His main research concerns Alzheimer's disease, Neuroscience, Dementia, Hippocampal formation and VPS35. Internal medicine and Disease are the areas that his Alzheimer's disease study falls under. He incorporates Neuroscience and In situ hybridization in his research.
Scott A. Small combines subjects such as Cohort study, Gerontology, Cognitive test, Apolipoprotein E and Cohort with his study of Dementia. Scott A. Small interconnects Prepulse inhibition, Hippocampus, Prefrontal cortex and Cognitive decline in the investigation of issues within Hippocampal formation. His VPS35 study is related to the wider topic of Retromer.
His primary scientific interests are in Neuroscience, Disease, Hippocampal formation, Hippocampus and Cell biology. His research integrates issues of Alzheimer's disease, Cerebral blood volume and Neurodegeneration in his study of Neuroscience. His Alzheimer's disease research incorporates themes from Endocrinology, Apolipoprotein E, Dementia and Degenerative disease.
His Hippocampal formation research incorporates elements of Magnetic resonance imaging and Pathology. The Hippocampus study combines topics in areas such as Stroke and Functional imaging. His work on Retromer as part of general Cell biology study is frequently connected to SORL1, therefore bridging the gap between diverse disciplines of science and establishing a new relationship between them.
Scott A. Small mainly focuses on Endosome, Cell biology, Neuroscience, Retromer and Disease. His Endosome research focuses on subjects like Amyloid precursor protein, which are linked to Computational biology, Neuronal ceroid lipofuscinosis and Endoplasmic reticulum. His biological study spans a wide range of topics, including Cell membrane and Ectodomain.
Many of his research projects under Neuroscience are closely connected to Oxygen metabolism with Oxygen metabolism, tying the diverse disciplines of science together. The VPS35 and Retromer complex research Scott A. Small does as part of his general Retromer study is frequently linked to other disciplines of science, such as CLN3, therefore creating a link between diverse domains of science. His work carried out in the field of Disease brings together such families of science as Biomarker, Cerebral cortex and Vulnerability.
Scott A. Small mainly investigates Hippocampal formation, Cell biology, Retromer, Endosome and Psychosis. He combines subjects such as Glutamate receptor, Premovement neuronal activity, Pathology, Microbubbles and Neuroimaging with his study of Hippocampal formation. His Neuroimaging study is associated with Neuroscience.
His work in the fields of Neuropil and Hippocampus overlaps with other areas such as Context. The various areas that Scott A. Small examines in his Cell biology study include Neuronal ceroid lipofuscinosis and Amyloid precursor protein. His research integrates issues of Cholera toxin, Endocytic recycling, Exocytosis, Secretion and PDZ domain in his study of Retromer.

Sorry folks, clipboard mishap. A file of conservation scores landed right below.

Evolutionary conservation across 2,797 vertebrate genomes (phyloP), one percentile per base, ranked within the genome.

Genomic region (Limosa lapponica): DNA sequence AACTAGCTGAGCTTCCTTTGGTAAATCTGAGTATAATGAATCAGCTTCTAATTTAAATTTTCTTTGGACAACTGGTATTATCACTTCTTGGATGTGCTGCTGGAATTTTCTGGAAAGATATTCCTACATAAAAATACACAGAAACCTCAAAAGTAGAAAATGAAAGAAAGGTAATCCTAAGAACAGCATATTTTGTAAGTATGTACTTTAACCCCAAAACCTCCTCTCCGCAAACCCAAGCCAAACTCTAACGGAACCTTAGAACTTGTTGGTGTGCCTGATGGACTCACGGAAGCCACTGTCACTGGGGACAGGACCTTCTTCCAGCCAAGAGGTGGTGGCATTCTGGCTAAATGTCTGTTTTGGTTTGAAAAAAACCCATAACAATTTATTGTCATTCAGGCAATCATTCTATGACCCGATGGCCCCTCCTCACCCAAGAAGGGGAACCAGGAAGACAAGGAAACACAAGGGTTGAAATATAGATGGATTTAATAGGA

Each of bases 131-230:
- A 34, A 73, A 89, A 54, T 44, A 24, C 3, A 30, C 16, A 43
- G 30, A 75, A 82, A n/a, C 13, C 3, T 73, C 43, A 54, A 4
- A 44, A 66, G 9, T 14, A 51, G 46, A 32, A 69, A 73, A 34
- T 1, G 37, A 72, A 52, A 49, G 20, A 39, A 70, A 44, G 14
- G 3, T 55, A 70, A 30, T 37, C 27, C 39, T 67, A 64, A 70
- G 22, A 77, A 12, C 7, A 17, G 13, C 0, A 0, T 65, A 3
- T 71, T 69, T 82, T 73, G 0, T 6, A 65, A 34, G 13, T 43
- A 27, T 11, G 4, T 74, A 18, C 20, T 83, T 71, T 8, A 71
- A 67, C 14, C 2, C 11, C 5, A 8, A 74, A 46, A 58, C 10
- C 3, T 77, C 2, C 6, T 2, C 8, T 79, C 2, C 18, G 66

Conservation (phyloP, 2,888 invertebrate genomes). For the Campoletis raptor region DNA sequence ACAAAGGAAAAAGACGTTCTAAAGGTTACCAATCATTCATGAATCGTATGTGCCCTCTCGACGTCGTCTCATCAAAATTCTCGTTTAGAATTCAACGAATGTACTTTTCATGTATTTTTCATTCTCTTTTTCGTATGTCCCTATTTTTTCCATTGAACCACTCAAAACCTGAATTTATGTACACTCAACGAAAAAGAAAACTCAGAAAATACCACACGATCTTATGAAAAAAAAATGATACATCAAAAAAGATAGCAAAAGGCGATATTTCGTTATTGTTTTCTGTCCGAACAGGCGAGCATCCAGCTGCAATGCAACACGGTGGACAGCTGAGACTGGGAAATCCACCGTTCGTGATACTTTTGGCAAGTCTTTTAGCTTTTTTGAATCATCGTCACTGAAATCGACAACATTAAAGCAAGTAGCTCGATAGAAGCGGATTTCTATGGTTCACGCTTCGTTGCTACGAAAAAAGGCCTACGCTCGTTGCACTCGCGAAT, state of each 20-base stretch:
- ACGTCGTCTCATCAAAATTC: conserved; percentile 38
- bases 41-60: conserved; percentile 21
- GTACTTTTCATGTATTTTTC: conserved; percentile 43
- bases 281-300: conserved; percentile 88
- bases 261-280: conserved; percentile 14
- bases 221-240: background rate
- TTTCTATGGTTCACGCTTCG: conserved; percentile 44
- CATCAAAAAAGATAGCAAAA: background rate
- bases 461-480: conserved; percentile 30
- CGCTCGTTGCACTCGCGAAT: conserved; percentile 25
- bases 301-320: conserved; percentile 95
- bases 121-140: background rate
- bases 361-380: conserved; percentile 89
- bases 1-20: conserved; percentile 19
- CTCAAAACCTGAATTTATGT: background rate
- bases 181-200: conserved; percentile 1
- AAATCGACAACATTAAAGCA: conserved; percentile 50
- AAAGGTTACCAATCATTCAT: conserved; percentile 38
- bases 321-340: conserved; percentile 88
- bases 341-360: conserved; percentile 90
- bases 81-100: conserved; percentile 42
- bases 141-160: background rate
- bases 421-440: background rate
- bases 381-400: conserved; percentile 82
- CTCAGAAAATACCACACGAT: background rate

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Imaging correlates of brain function in monkeys and rats isolates a hippocampal subregion differentially vulnerable to aging.
Scott A. Small;Monica K. Chawla;Michael Buonocore;Peter R. Rapp.
Proceedings of the National Academy of Sciences of the United States of America (2004)
Plasma Amyloid Beta-Peptide 1-42 and Incipient Alzheimer's Disease
Richard Paul Mayeux;Mingxin Tang;Diane Jacobs;Jennifer J. Manly.
Annals of Neurology (1999)
Endogenous estrogen levels and Alzheimer’s disease among postmenopausal women
J.J. Manly;C.A. Merchant;D.M. Jacobs;S.A. Small.
Low-density lipoprotein cholesterol and the risk of dementia with stroke.
Joan T. Moroney;Ming Xin Tang;Lars Berglund;Scott Small.
Enhancing dentate gyrus function with dietary flavanols improves cognition in older adults
Adam M. Brickman;Usman A. Khan;Frank A. Provenzano;Lok Kin Yeung.
Nature Neuroscience (2014)
Cognitive test performance among nondemented elderly African Americans and whites
Jennifer J. Manly;Diane Jacobs;Mary Sano;Karen L. Bell.
Brain Morphology in Older African Americans, Caribbean Hispanics, and Whites From Northern Manhattan
Adam M. Brickman;Nicole Schupf;Jennifer J. Manly;José A. Luchsinger.
JAMA Neurology (2008)
Retromer deficiency observed in Alzheimer's disease causes hippocampal dysfunction, neurodegeneration, and Aβ accumulation
Alim Muhammad;Ingrid Flores;Hong Zhang;Rui Yu.
Proceedings of the National Academy of Sciences of the United States of America (2008)
Memory performance in healthy elderly without Alzheimer's disease: effects of time and apolipoprotein-E.
Richard Mayeux;Scott A Small;Ming-Xin Tang;Benjamin Tycko.
Neurobiology of Aging (2001)
Retromer in Alzheimer disease, Parkinson disease and other neurological disorders
Scott A. Small;Gregory A. Petsko.
Nature Reviews Neuroscience (2015)
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